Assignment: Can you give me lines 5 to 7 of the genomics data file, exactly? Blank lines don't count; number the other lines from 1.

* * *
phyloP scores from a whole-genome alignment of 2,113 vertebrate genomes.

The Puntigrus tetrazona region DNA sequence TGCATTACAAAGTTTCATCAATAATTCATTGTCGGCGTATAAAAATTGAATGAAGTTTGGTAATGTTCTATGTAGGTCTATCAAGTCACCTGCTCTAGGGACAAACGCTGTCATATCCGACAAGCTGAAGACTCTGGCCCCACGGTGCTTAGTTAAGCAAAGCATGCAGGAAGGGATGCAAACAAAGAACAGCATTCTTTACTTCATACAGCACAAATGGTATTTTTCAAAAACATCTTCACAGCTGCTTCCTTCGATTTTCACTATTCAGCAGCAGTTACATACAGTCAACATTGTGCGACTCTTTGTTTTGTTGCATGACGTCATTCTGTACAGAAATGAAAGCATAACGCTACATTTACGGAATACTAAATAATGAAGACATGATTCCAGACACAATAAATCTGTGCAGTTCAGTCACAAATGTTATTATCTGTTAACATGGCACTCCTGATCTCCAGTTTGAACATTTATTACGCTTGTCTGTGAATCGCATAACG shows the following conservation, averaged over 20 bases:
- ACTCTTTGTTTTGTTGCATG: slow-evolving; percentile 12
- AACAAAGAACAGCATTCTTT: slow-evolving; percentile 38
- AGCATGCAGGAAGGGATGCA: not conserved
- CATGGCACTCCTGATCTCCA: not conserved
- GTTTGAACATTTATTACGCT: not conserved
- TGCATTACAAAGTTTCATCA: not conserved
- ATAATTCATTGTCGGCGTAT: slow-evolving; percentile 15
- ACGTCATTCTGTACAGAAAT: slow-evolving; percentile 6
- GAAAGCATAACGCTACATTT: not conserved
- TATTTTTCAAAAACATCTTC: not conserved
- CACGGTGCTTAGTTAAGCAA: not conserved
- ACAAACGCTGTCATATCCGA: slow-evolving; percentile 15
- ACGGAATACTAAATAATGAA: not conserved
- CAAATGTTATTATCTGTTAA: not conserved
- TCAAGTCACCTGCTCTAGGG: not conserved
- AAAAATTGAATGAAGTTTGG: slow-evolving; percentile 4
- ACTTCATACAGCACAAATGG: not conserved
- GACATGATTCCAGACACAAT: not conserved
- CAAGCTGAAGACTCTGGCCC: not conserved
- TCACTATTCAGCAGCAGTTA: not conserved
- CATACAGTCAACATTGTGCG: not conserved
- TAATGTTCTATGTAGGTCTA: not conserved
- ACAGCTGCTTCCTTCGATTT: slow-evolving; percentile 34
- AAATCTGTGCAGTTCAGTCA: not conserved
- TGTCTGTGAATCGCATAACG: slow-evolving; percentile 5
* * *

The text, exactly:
- AGCATGCAGGAAGGGATGCA: not conserved
- CATGGCACTCCTGATCTCCA: not conserved
- GTTTGAACATTTATTACGCT: not conserved